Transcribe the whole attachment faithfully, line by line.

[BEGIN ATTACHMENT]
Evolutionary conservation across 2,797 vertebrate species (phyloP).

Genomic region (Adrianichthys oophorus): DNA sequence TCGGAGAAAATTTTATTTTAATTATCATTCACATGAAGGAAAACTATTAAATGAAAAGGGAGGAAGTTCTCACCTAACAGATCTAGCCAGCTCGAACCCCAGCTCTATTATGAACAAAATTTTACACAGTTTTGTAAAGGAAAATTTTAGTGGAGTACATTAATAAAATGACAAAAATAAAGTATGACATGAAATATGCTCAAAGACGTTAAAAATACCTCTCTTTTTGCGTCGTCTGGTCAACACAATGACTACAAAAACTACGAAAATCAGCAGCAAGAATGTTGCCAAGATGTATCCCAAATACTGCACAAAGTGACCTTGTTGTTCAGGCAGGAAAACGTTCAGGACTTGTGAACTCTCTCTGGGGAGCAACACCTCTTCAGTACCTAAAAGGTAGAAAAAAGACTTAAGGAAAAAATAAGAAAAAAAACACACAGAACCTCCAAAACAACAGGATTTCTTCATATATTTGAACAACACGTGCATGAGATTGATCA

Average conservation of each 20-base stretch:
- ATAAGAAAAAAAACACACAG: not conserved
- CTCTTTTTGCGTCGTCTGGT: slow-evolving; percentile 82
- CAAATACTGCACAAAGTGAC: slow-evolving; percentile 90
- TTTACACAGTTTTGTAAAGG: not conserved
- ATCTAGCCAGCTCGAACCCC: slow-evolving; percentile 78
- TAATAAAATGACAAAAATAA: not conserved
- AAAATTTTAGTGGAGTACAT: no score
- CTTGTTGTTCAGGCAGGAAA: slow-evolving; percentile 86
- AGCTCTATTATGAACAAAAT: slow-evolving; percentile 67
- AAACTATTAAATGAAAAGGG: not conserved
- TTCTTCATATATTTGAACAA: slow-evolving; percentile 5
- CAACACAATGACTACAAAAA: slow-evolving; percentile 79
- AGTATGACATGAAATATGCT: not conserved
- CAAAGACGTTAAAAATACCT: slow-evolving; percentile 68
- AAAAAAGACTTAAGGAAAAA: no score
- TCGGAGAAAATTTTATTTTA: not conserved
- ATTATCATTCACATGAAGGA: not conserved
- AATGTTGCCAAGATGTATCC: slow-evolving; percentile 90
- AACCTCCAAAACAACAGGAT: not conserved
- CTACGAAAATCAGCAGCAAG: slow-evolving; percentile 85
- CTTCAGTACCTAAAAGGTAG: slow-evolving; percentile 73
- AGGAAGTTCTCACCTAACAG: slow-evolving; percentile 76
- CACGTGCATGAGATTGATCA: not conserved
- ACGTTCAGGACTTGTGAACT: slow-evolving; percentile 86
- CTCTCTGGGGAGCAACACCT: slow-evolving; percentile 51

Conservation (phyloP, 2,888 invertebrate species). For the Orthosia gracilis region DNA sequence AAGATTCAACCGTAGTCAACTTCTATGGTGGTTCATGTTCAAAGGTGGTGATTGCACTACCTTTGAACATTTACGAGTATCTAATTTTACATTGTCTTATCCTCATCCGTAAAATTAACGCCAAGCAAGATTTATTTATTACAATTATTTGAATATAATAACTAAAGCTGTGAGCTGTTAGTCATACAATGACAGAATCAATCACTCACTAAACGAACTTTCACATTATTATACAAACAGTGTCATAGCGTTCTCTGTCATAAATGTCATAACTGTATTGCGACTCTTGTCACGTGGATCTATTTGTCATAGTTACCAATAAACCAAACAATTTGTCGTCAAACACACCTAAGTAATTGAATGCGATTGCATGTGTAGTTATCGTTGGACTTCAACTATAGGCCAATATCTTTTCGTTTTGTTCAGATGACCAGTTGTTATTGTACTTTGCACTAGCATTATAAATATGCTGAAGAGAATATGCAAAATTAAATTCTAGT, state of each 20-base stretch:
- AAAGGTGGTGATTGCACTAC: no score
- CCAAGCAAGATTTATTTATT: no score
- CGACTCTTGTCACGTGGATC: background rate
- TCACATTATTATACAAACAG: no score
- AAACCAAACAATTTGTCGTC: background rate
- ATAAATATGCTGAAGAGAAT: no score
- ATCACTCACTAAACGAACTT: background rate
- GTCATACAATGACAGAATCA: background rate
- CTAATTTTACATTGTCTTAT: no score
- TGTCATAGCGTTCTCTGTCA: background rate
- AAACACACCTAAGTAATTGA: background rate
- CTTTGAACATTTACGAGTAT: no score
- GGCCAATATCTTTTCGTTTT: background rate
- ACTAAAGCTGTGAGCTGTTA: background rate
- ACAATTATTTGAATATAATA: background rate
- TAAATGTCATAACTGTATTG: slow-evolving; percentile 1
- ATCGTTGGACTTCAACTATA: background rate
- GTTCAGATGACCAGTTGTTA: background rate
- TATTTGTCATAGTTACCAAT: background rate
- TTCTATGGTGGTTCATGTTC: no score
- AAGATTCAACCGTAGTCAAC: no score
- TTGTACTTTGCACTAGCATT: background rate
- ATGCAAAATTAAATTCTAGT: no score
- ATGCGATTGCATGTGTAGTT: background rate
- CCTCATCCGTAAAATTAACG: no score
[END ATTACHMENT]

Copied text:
Evolutionary conservation across 2,797 vertebrate species (phyloP).

Genomic region (Adrianichthys oophorus): DNA sequence TCGGAGAAAATTTTATTTTAATTATCATTCACATGAAGGAAAACTATTAAATGAAAAGGGAGGAAGTTCTCACCTAACAGATCTAGCCAGCTCGAACCCCAGCTCTATTATGAACAAAATTTTACACAGTTTTGTAAAGGAAAATTTTAGTGGAGTACATTAATAAAATGACAAAAATAAAGTATGACATGAAATATGCTCAAAGACGTTAAAAATACCTCTCTTTTTGCGTCGTCTGGTCAACACAATGACTACAAAAACTACGAAAATCAGCAGCAAGAATGTTGCCAAGATGTATCCCAAATACTGCACAAAGTGACCTTGTTGTTCAGGCAGGAAAACGTTCAGGACTTGTGAACTCTCTCTGGGGAGCAACACCTCTTCAGTACCTAAAAGGTAGAAAAAAGACTTAAGGAAAAAATAAGAAAAAAAACACACAGAACCTCCAAAACAACAGGATTTCTTCATATATTTGAACAACACGTGCATGAGATTGATCA

Average conservation of each 20-base stretch:
- ATAAGAAAAAAAACACACAG: not conserved
- CTCTTTTTGCGTCGTCTGGT: slow-evolving; percentile 82
- CAAATACTGCACAAAGTGAC: slow-evolving; percentile 90
- TTTACACAGTTTTGTAAAGG: not conserved
- ATCTAGCCAGCTCGAACCCC: slow-evolving; percentile 78
- TAATAAAATGACAAAAATAA: not conserved
- AAAATTTTAGTGGAGTACAT: no score
- CTTGTTGTTCAGGCAGGAAA: slow-evolving; percentile 86
- AGCTCTATTATGAACAAAAT: slow-evolving; percentile 67
- AAACTATTAAATGAAAAGGG: not conserved
- TTCTTCATATATTTGAACAA: slow-evolving; percentile 5
- CAACACAATGACTACAAAAA: slow-evolving; percentile 79
- AGTATGACATGAAATATGCT: not conserved
- CAAAGACGTTAAAAATACCT: slow-evolving; percentile 68
- AAAAAAGACTTAAGGAAAAA: no score
- TCGGAGAAAATTTTATTTTA: not conserved
- ATTATCATTCACATGAAGGA: not conserved
- AATGTTGCCAAGATGTATCC: slow-evolving; percentile 90
- AACCTCCAAAACAACAGGAT: not conserved
- CTACGAAAATCAGCAGCAAG: slow-evolving; percentile 85
- CTTCAGTACCTAAAAGGTAG: slow-evolving; percentile 73
- AGGAAGTTCTCACCTAACAG: slow-evolving; percentile 76
- CACGTGCATGAGATTGATCA: not conserved
- ACGTTCAGGACTTGTGAACT: slow-evolving; percentile 86
- CTCTCTGGGGAGCAACACCT: slow-evolving; percentile 51

Conservation (phyloP, 2,888 invertebrate species). For the Orthosia gracilis region DNA sequence AAGATTCAACCGTAGTCAACTTCTATGGTGGTTCATGTTCAAAGGTGGTGATTGCACTACCTTTGAACATTTACGAGTATCTAATTTTACATTGTCTTATCCTCATCCGTAAAATTAACGCCAAGCAAGATTTATTTATTACAATTATTTGAATATAATAACTAAAGCTGTGAGCTGTTAGTCATACAATGACAGAATCAATCACTCACTAAACGAACTTTCACATTATTATACAAACAGTGTCATAGCGTTCTCTGTCATAAATGTCATAACTGTATTGCGACTCTTGTCACGTGGATCTATTTGTCATAGTTACCAATAAACCAAACAATTTGTCGTCAAACACACCTAAGTAATTGAATGCGATTGCATGTGTAGTTATCGTTGGACTTCAACTATAGGCCAATATCTTTTCGTTTTGTTCAGATGACCAGTTGTTATTGTACTTTGCACTAGCATTATAAATATGCTGAAGAGAATATGCAAAATTAAATTCTAGT, state of each 20-base stretch:
- AAAGGTGGTGATTGCACTAC: no score
- CCAAGCAAGATTTATTTATT: no score
- CGACTCTTGTCACGTGGATC: background rate
- TCACATTATTATACAAACAG: no score
- AAACCAAACAATTTGTCGTC: background rate
- ATAAATATGCTGAAGAGAAT: no score
- ATCACTCACTAAACGAACTT: background rate
- GTCATACAATGACAGAATCA: background rate
- CTAATTTTACATTGTCTTAT: no score
- TGTCATAGCGTTCTCTGTCA: background rate
- AAACACACCTAAGTAATTGA: background rate
- CTTTGAACATTTACGAGTAT: no score
- GGCCAATATCTTTTCGTTTT: background rate
- ACTAAAGCTGTGAGCTGTTA: background rate
- ACAATTATTTGAATATAATA: background rate
- TAAATGTCATAACTGTATTG: slow-evolving; percentile 1
- ATCGTTGGACTTCAACTATA: background rate
- GTTCAGATGACCAGTTGTTA: background rate
- TATTTGTCATAGTTACCAAT: background rate
- TTCTATGGTGGTTCATGTTC: no score
- AAGATTCAACCGTAGTCAAC: no score
- TTGTACTTTGCACTAGCATT: background rate
- ATGCAAAATTAAATTCTAGT: no score
- ATGCGATTGCATGTGTAGTT: background rate
- CCTCATCCGTAAAATTAACG: no score